June 22, 2024

KT Business

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Commercialisation of Irish research set to soar with KT Boost

3 min read

But while the topic is high on the agenda in every business sector and is regularly discussed by industry, government and media commentators, we don’t always talk about how RDI affects our everyday lives.

In fact, improving people’s lives and contributing to society in creating sustainable jobs is the ultimate goal of all the research being conducted in Ireland’s third level colleges.

There were more than 1,500 collaborations between Irish enterprise and universities

Researchers in our higher education institutions (HEIs), including more than 10,000 PhD candidates, work on exciting projects from cutting-edge medical devices to quantum computing initiatives.

This research activity is focused on new innovation and improving products, services and outcomes across healthcare, mobility, agriculture, food, sustainability and much more.

Not only that, but when researchers create spin-out businesses to commercialise their work, they end up creating jobs and developing businesses that operate out of Ireland and serve the world.

Global Irish success stories that started this way include InfiniLED, SoapBox Labs, Output Sports, Iona Technologies and many more.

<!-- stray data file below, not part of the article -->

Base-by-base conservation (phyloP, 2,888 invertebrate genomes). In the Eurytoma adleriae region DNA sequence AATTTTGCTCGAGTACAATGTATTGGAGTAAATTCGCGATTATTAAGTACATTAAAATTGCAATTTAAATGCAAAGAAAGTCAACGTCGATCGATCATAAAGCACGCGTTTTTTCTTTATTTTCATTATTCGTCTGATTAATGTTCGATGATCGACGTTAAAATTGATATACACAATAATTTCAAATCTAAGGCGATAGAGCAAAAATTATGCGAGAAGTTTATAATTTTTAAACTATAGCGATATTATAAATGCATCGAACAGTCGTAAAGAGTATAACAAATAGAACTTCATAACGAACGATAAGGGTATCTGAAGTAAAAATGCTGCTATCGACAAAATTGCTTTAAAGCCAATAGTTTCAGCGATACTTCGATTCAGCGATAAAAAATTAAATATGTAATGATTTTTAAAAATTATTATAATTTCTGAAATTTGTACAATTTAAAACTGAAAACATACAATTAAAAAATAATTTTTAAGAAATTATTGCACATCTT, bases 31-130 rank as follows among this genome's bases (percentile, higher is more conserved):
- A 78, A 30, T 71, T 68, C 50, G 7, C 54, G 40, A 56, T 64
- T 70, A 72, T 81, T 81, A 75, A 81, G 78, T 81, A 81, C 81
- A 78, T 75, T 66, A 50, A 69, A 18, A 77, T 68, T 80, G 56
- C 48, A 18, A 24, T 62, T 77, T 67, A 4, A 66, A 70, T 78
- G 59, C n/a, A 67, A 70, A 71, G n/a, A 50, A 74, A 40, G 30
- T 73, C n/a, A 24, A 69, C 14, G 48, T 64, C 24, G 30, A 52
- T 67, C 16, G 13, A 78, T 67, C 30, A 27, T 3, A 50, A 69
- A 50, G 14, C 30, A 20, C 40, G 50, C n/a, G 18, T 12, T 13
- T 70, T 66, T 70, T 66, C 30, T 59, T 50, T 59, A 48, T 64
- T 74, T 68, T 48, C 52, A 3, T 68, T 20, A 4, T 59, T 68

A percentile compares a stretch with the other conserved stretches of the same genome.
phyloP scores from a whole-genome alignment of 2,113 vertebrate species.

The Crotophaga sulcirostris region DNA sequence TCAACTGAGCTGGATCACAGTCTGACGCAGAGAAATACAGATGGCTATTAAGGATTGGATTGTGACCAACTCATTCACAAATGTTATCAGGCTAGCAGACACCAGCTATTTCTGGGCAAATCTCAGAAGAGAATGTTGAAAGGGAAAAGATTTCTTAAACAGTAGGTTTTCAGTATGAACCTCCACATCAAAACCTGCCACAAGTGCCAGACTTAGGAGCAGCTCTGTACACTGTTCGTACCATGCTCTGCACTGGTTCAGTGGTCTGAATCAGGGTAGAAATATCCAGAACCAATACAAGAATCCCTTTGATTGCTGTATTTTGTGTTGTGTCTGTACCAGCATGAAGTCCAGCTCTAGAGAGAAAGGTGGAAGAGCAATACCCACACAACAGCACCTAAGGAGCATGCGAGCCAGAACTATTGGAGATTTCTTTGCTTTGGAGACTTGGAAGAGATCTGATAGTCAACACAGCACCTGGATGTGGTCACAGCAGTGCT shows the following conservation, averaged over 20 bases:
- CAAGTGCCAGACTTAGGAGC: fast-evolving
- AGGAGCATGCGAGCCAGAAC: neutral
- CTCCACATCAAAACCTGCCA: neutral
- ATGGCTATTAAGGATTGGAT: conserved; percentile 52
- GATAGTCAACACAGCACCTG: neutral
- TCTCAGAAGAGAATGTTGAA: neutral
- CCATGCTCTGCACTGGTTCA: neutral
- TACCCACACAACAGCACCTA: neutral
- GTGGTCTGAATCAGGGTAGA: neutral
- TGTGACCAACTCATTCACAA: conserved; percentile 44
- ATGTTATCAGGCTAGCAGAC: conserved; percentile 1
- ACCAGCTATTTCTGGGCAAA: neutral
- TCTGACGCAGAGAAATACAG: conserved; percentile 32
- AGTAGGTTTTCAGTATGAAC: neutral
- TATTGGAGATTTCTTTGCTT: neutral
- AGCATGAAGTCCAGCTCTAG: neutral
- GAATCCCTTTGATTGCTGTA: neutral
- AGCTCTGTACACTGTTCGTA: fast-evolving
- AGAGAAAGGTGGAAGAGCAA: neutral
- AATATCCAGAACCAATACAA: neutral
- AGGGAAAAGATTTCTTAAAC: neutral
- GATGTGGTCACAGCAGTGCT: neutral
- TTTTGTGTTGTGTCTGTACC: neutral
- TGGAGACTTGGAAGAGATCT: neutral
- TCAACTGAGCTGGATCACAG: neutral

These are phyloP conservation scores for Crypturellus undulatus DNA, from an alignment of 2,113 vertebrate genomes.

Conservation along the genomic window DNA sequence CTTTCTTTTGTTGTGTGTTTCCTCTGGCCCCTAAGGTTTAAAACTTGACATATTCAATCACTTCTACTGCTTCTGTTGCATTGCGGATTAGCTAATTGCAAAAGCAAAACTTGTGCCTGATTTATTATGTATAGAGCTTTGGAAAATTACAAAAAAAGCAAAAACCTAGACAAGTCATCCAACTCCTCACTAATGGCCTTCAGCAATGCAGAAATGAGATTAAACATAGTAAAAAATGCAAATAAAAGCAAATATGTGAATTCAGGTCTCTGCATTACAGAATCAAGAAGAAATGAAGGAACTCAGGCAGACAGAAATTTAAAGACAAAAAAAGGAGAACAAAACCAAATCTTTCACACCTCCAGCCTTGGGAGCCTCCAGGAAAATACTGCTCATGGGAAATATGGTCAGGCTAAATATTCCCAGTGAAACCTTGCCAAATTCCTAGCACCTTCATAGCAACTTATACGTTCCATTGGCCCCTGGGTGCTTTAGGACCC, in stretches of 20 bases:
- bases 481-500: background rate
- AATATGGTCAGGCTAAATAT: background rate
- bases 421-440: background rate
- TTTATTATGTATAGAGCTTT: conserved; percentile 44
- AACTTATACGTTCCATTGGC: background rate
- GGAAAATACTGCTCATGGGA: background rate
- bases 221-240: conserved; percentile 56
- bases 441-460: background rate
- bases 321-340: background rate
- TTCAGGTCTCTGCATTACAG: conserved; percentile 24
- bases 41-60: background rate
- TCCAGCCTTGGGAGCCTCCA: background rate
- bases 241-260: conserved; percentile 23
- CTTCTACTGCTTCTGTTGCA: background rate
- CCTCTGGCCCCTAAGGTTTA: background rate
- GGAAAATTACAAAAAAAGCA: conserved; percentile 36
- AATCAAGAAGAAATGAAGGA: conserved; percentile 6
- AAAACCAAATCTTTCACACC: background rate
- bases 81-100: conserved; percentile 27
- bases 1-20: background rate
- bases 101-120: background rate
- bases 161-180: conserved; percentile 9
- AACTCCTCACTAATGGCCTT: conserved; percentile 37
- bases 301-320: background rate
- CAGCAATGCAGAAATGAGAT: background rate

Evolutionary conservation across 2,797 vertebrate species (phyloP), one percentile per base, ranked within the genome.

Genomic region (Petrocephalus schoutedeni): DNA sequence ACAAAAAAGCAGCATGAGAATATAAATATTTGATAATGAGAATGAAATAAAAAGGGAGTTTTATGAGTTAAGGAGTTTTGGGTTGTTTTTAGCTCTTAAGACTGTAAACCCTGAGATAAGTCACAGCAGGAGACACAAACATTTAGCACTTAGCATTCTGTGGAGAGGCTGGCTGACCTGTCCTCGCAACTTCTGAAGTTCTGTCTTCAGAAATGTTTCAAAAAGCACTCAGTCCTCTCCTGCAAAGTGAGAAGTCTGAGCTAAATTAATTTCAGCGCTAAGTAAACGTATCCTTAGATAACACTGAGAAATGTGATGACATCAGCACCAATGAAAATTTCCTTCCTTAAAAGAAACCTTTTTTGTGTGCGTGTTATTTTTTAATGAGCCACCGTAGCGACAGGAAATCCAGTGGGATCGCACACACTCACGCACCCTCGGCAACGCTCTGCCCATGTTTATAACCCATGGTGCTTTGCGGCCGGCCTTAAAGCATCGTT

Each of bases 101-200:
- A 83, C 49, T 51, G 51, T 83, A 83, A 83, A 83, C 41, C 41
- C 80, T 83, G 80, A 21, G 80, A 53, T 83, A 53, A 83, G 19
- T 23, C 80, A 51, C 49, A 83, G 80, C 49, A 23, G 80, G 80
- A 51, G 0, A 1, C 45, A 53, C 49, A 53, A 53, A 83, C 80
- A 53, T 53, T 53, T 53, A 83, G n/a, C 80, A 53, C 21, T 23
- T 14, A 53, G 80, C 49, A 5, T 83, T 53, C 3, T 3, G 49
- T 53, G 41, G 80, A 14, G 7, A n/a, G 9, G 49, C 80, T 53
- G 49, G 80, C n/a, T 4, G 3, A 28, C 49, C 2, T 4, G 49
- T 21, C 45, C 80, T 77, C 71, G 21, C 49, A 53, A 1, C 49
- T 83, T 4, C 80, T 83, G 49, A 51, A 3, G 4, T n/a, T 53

This is why Ireland invests close to €1bn annually in HEI research and innovation under ‘Impact 2030’, Ireland’s research and innovation strategy.

And it’s why Enterprise Ireland launched the KT Boost programme last week – to bring firepower to Ireland’s research system and maximise the economic and social impact from the investment.

Designed to make the most of high performance research at university level, KT Boost will run over four years. Worth €33.4m, it will support innovation and technology transfer offices in HEIs to help them to drive research commercialisation and bring more Irish ingenuity to the world.

​Launched by Minister for Enterprise, Trade and Employment Simon Coveney, KT Boost will deliver the resources needed to unlock the commercial potential of deep research in a speedy and appropriate way.

In 2022 there were more than 1,500 collaborative engagements between Irish enterprise and universities. This investment will also help to make sure existing industry engages with the research being done in at third level.

Enterprise Ireland strongly encourages industry and enterprise representatives to engage with innovation offices so they can harness research that is already under way to support their in-house innovation agenda.​

On the ground, the KT Boost programme will fund recruitment, skillset development and training within innovation/technology transfer offices. It aims to ensure HEIs have the right people with the right skills to propel research commercialisation.

The specialists funded by the programme will support knowledge and technology transfer activities including intellectual property (IP) management and licensing, and spin-off creation.

The programme also aims to speed up and simplify transactions with innovation offices.

Ultimately, KT Boost is expected to accelerate the rate of high potential startups evolving from research or emerging from colleges. It will also increase the volume of IP licences and research agreements for these companies. ​

The KT Boost Programme is co-funded by the Irish Government and the European Union under two European Regional Development Fund (ERDF) Regional Programmes.

Marina Donohoe is head of research and innovation at Enterprise Ireland


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